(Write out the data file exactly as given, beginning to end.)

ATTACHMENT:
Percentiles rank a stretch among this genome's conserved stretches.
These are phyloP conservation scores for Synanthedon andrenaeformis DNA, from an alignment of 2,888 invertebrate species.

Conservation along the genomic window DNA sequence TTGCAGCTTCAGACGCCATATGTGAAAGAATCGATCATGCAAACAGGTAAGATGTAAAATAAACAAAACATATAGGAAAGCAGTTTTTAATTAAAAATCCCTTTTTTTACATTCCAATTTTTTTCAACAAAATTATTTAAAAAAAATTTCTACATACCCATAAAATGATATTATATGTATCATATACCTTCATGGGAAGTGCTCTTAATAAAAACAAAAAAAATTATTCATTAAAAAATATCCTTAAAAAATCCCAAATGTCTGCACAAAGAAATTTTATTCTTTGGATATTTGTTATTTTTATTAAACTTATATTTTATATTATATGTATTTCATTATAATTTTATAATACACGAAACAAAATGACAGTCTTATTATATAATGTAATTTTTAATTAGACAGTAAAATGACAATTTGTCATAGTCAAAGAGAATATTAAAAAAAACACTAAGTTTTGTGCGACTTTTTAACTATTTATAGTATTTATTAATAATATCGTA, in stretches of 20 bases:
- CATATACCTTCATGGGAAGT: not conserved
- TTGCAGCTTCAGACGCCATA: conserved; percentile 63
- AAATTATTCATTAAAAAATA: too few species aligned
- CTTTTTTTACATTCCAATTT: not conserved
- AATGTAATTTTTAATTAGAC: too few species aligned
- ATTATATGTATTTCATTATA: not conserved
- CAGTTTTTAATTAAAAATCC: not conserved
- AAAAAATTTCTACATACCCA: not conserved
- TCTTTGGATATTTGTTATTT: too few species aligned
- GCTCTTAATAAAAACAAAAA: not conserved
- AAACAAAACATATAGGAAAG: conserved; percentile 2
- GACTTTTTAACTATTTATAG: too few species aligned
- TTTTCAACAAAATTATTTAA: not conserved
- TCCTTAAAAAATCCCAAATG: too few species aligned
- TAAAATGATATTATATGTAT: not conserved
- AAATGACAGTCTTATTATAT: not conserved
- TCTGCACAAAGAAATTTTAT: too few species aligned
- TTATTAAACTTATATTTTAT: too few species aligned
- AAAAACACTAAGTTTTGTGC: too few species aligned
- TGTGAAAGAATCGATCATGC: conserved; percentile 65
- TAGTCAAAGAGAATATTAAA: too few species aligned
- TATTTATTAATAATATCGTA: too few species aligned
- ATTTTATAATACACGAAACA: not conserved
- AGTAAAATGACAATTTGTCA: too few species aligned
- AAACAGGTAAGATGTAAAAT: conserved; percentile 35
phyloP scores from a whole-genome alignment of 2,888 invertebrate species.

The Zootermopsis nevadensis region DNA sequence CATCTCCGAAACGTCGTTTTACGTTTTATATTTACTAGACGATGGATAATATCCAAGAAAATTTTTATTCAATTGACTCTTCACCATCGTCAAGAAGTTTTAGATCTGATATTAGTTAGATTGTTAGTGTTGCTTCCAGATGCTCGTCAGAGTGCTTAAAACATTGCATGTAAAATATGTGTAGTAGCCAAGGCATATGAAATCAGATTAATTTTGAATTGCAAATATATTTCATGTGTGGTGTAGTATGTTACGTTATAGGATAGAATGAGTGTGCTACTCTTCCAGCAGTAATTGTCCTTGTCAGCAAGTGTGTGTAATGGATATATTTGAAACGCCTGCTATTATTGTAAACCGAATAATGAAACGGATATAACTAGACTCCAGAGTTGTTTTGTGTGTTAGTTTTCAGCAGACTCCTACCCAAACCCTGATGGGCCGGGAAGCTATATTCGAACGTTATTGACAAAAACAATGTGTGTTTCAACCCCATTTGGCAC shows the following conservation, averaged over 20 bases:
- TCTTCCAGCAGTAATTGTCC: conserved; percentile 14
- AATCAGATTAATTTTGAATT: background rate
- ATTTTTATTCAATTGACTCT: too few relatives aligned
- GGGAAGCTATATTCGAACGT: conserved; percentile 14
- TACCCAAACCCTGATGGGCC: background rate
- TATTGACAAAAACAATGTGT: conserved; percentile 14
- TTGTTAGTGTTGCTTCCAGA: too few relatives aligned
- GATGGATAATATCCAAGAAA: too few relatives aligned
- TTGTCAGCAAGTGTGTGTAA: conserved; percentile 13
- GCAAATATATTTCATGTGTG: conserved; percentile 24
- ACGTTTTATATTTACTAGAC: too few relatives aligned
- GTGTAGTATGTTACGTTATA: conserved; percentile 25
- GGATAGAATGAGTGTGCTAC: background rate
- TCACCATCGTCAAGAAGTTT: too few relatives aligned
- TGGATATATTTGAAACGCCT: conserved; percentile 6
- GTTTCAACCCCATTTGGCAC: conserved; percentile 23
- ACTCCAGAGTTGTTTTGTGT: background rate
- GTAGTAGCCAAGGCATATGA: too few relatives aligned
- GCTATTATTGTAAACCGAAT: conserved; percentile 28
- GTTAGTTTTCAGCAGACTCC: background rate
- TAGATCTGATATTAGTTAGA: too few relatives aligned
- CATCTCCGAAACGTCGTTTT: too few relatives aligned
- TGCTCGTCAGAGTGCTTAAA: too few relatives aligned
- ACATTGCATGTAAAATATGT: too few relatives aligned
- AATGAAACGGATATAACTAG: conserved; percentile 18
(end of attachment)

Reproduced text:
Percentiles rank a stretch among this genome's conserved stretches.
These are phyloP conservation scores for Synanthedon andrenaeformis DNA, from an alignment of 2,888 invertebrate species.

Conservation along the genomic window DNA sequence TTGCAGCTTCAGACGCCATATGTGAAAGAATCGATCATGCAAACAGGTAAGATGTAAAATAAACAAAACATATAGGAAAGCAGTTTTTAATTAAAAATCCCTTTTTTTACATTCCAATTTTTTTCAACAAAATTATTTAAAAAAAATTTCTACATACCCATAAAATGATATTATATGTATCATATACCTTCATGGGAAGTGCTCTTAATAAAAACAAAAAAAATTATTCATTAAAAAATATCCTTAAAAAATCCCAAATGTCTGCACAAAGAAATTTTATTCTTTGGATATTTGTTATTTTTATTAAACTTATATTTTATATTATATGTATTTCATTATAATTTTATAATACACGAAACAAAATGACAGTCTTATTATATAATGTAATTTTTAATTAGACAGTAAAATGACAATTTGTCATAGTCAAAGAGAATATTAAAAAAAACACTAAGTTTTGTGCGACTTTTTAACTATTTATAGTATTTATTAATAATATCGTA, in stretches of 20 bases:
- CATATACCTTCATGGGAAGT: not conserved
- TTGCAGCTTCAGACGCCATA: conserved; percentile 63
- AAATTATTCATTAAAAAATA: too few species aligned
- CTTTTTTTACATTCCAATTT: not conserved
- AATGTAATTTTTAATTAGAC: too few species aligned
- ATTATATGTATTTCATTATA: not conserved
- CAGTTTTTAATTAAAAATCC: not conserved
- AAAAAATTTCTACATACCCA: not conserved
- TCTTTGGATATTTGTTATTT: too few species aligned
- GCTCTTAATAAAAACAAAAA: not conserved
- AAACAAAACATATAGGAAAG: conserved; percentile 2
- GACTTTTTAACTATTTATAG: too few species aligned
- TTTTCAACAAAATTATTTAA: not conserved
- TCCTTAAAAAATCCCAAATG: too few species aligned
- TAAAATGATATTATATGTAT: not conserved
- AAATGACAGTCTTATTATAT: not conserved
- TCTGCACAAAGAAATTTTAT: too few species aligned
- TTATTAAACTTATATTTTAT: too few species aligned
- AAAAACACTAAGTTTTGTGC: too few species aligned
- TGTGAAAGAATCGATCATGC: conserved; percentile 65
- TAGTCAAAGAGAATATTAAA: too few species aligned
- TATTTATTAATAATATCGTA: too few species aligned
- ATTTTATAATACACGAAACA: not conserved
- AGTAAAATGACAATTTGTCA: too few species aligned
- AAACAGGTAAGATGTAAAAT: conserved; percentile 35
phyloP scores from a whole-genome alignment of 2,888 invertebrate species.

The Zootermopsis nevadensis region DNA sequence CATCTCCGAAACGTCGTTTTACGTTTTATATTTACTAGACGATGGATAATATCCAAGAAAATTTTTATTCAATTGACTCTTCACCATCGTCAAGAAGTTTTAGATCTGATATTAGTTAGATTGTTAGTGTTGCTTCCAGATGCTCGTCAGAGTGCTTAAAACATTGCATGTAAAATATGTGTAGTAGCCAAGGCATATGAAATCAGATTAATTTTGAATTGCAAATATATTTCATGTGTGGTGTAGTATGTTACGTTATAGGATAGAATGAGTGTGCTACTCTTCCAGCAGTAATTGTCCTTGTCAGCAAGTGTGTGTAATGGATATATTTGAAACGCCTGCTATTATTGTAAACCGAATAATGAAACGGATATAACTAGACTCCAGAGTTGTTTTGTGTGTTAGTTTTCAGCAGACTCCTACCCAAACCCTGATGGGCCGGGAAGCTATATTCGAACGTTATTGACAAAAACAATGTGTGTTTCAACCCCATTTGGCAC shows the following conservation, averaged over 20 bases:
- TCTTCCAGCAGTAATTGTCC: conserved; percentile 14
- AATCAGATTAATTTTGAATT: background rate
- ATTTTTATTCAATTGACTCT: too few relatives aligned
- GGGAAGCTATATTCGAACGT: conserved; percentile 14
- TACCCAAACCCTGATGGGCC: background rate
- TATTGACAAAAACAATGTGT: conserved; percentile 14
- TTGTTAGTGTTGCTTCCAGA: too few relatives aligned
- GATGGATAATATCCAAGAAA: too few relatives aligned
- TTGTCAGCAAGTGTGTGTAA: conserved; percentile 13
- GCAAATATATTTCATGTGTG: conserved; percentile 24
- ACGTTTTATATTTACTAGAC: too few relatives aligned
- GTGTAGTATGTTACGTTATA: conserved; percentile 25
- GGATAGAATGAGTGTGCTAC: background rate
- TCACCATCGTCAAGAAGTTT: too few relatives aligned
- TGGATATATTTGAAACGCCT: conserved; percentile 6
- GTTTCAACCCCATTTGGCAC: conserved; percentile 23
- ACTCCAGAGTTGTTTTGTGT: background rate
- GTAGTAGCCAAGGCATATGA: too few relatives aligned
- GCTATTATTGTAAACCGAAT: conserved; percentile 28
- GTTAGTTTTCAGCAGACTCC: background rate
- TAGATCTGATATTAGTTAGA: too few relatives aligned
- CATCTCCGAAACGTCGTTTT: too few relatives aligned
- TGCTCGTCAGAGTGCTTAAA: too few relatives aligned
- ACATTGCATGTAAAATATGT: too few relatives aligned
- AATGAAACGGATATAACTAG: conserved; percentile 18